Rather than disappearing, the theatres moved across the Thames to Southwark, outside the authority of the city government. Southwark became the entertainment district for London (it was also the red-light area).
The Globe Theatre, scene of many of Shakespeare's plays, was built on the South Bank in 1599, though it burned down in 1613. A modern replica, also called the Globe, has been built near the original site. Southwark was also a favorite area for entertainment, like bull and bear-baiting.
Unfortunately, many of London's Tudor buildings were destroyed in the Great Fire of 1666, so it is difficult to get a real sense of what the city was like at that time.
History of Stuart London Part 5 (1605 AD to 1700)

I have many ancestors from London including Sir Christopher Wren and to this day I have many cousins still living in London. As so many Famous events and People were Born, Lived and worked in London which extends almost two thousand years, I thought it would be a good idea to tell its story and History in 8 parts and part five covers the Stuart era.
The history of Stuart London almost kicked off with a real bang. Catholic conspirators planned to blow up the Houses of Parliament when they opened on November 5, 1605, hoping to kill the new king, James I.
Fortunately, or unfortunately, depending on your sympathies, the plot was discovered, and a conspirator named Guy Fawkes was discovered in cellars beneath Parliament with kegs of explosives. This event, called the Gunpowder Plot, is commemorated each year with the celebration of Bonfire Night on November 5.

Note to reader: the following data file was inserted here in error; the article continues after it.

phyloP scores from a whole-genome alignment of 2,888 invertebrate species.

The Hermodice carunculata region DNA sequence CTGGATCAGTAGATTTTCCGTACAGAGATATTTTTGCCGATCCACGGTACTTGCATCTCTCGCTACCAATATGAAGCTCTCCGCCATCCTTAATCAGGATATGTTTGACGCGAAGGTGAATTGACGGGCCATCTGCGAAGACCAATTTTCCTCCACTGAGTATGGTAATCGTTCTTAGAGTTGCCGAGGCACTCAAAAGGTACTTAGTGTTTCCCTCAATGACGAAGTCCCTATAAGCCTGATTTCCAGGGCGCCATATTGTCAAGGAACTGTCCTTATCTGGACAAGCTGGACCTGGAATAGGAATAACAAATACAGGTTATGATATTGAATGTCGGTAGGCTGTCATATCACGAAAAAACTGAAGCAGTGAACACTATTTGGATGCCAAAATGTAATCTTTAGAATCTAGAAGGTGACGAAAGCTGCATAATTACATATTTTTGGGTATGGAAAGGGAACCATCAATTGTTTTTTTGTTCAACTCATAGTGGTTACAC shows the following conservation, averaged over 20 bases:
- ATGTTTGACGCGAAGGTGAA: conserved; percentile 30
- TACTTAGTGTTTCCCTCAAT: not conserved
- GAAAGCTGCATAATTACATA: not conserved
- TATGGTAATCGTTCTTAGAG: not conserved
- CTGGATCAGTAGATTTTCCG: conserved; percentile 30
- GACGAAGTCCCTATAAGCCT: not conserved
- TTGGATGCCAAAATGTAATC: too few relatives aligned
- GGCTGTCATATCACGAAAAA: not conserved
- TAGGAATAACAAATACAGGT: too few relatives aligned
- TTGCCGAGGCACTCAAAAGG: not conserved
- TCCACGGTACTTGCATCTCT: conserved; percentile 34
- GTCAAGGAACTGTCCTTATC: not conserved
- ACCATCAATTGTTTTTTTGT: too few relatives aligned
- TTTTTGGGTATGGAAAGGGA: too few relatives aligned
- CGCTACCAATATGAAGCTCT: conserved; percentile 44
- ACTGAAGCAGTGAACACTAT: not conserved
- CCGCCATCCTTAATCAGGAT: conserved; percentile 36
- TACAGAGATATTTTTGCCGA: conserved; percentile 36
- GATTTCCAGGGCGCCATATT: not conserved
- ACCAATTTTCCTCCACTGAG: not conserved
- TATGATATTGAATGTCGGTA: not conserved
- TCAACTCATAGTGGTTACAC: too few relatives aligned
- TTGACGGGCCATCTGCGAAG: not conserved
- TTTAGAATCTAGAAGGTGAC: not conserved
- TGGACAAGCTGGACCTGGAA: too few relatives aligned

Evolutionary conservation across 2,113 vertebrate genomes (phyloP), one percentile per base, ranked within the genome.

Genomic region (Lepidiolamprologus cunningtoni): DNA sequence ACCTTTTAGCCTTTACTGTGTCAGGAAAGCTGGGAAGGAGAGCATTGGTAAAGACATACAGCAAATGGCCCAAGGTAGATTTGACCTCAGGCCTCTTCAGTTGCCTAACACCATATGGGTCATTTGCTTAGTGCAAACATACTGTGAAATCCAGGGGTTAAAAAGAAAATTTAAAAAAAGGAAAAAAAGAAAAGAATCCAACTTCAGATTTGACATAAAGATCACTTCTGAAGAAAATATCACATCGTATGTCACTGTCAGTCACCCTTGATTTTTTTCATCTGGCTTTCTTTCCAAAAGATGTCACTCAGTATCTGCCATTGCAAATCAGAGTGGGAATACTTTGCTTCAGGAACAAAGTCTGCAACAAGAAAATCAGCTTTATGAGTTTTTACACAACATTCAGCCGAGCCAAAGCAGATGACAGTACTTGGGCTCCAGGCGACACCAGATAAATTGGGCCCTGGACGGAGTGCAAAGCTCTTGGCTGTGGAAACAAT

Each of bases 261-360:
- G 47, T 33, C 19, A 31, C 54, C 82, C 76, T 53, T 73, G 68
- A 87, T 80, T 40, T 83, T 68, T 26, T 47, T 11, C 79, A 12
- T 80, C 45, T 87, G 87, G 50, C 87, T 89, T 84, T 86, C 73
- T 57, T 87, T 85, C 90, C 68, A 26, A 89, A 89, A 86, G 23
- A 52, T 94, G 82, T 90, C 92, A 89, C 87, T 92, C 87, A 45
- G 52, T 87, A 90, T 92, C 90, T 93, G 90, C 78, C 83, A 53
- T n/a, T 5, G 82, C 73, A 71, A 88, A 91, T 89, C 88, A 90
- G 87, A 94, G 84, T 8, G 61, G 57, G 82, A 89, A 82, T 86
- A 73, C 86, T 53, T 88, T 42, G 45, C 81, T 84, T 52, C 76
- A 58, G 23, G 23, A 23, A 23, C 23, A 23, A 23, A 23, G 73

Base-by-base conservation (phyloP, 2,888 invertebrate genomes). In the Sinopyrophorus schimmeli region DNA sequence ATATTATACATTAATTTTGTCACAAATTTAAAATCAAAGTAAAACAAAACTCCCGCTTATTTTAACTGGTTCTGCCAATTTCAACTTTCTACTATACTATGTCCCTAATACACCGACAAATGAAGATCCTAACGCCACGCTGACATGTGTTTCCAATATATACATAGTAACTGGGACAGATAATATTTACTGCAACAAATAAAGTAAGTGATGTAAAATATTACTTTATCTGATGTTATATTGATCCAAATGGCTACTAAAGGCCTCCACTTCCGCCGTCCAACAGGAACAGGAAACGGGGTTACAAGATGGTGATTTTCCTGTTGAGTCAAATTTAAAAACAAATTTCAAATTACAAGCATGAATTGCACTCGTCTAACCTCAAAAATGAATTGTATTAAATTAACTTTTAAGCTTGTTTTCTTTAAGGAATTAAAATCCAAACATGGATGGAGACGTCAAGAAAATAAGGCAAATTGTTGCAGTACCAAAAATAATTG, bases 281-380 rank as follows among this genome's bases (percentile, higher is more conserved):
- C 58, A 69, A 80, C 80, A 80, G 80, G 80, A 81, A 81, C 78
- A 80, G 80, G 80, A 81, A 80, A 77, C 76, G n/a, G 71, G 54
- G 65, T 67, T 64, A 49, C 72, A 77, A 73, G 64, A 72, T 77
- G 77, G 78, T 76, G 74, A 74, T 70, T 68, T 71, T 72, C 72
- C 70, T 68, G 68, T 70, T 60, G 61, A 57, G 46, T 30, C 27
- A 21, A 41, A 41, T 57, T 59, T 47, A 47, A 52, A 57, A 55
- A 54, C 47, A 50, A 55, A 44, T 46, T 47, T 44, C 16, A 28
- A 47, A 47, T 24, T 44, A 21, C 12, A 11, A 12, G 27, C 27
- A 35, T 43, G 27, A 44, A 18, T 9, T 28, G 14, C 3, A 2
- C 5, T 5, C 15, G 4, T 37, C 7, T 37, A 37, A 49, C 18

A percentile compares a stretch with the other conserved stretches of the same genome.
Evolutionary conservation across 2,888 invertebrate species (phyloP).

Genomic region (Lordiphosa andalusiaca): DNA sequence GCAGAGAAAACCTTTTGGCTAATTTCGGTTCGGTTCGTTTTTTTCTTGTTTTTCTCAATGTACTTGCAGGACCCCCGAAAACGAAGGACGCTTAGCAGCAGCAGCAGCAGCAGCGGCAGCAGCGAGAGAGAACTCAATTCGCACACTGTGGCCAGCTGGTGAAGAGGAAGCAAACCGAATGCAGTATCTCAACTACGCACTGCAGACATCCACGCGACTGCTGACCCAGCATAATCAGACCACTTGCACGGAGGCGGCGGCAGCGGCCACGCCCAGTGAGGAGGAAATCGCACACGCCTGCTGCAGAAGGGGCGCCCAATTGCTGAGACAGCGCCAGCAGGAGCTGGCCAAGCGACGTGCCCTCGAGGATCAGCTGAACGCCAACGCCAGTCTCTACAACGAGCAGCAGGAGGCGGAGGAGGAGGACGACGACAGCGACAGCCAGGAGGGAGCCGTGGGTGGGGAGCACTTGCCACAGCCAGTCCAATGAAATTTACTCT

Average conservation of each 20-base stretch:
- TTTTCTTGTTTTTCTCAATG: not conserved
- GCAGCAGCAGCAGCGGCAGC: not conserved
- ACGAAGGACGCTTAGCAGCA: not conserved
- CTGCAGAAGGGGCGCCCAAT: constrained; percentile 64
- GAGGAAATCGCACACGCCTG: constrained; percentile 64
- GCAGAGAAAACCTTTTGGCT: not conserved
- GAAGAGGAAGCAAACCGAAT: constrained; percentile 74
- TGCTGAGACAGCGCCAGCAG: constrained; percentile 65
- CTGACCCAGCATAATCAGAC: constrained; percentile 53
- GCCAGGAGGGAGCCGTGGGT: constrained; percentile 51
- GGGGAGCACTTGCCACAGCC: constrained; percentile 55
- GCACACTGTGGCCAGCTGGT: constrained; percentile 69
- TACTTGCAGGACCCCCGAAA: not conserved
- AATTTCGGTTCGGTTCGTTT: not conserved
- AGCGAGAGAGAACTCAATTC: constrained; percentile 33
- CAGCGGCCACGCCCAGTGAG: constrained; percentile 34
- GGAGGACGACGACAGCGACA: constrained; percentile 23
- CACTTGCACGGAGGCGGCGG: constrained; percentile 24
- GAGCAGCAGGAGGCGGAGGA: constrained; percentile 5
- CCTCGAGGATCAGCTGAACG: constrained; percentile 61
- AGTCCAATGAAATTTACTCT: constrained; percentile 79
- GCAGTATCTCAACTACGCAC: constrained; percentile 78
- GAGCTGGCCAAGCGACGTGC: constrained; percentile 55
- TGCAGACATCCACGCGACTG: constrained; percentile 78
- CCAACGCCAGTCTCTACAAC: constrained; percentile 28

London water was pretty foul in those years, so you can imagine the delight of Londoners at the completion in 1613 of the New River Head at Finsbury. This was a massive engineering project collecting clean water from 40 miles away and bringing it to large cisterns at Finsbury before final delivery to the city in "pipes" made of hollowed elm trunks.
In the early Stuart years the landscape of London was changed by the extraordinary work of the self-taught architect, Inigo Jones. In 1631 Jones designed Covent Garden piazza, the first purpose-built square in the city. Jones' other important work in this period was at Queen's House (Greenwich), Banqueting Hall (Whitehall), and Queen's Chapel.

In 1637 Charles I, in one of the few gestures of his life that may have swayed public opinion his way, opened the royal reserve of Hyde Park to the public. This was the first royal park to be made public.

If Charles was looking for support, he didn't get it from Londoners. The City helped finance the Parliamentary war efforts in the English Civil War, and Charles was eventually beheaded outside Inigo Jones' Banqueting House in Whitehall.

The Protectorate and Commonwealth that followed Charles' death saw a concerted effort by Puritan extremists to quench Londoner's appetite for the bawdier aspects of life. Theatre was banned, as was dancing and just about anything else enjoyable. Churches had their organs and choirs removed.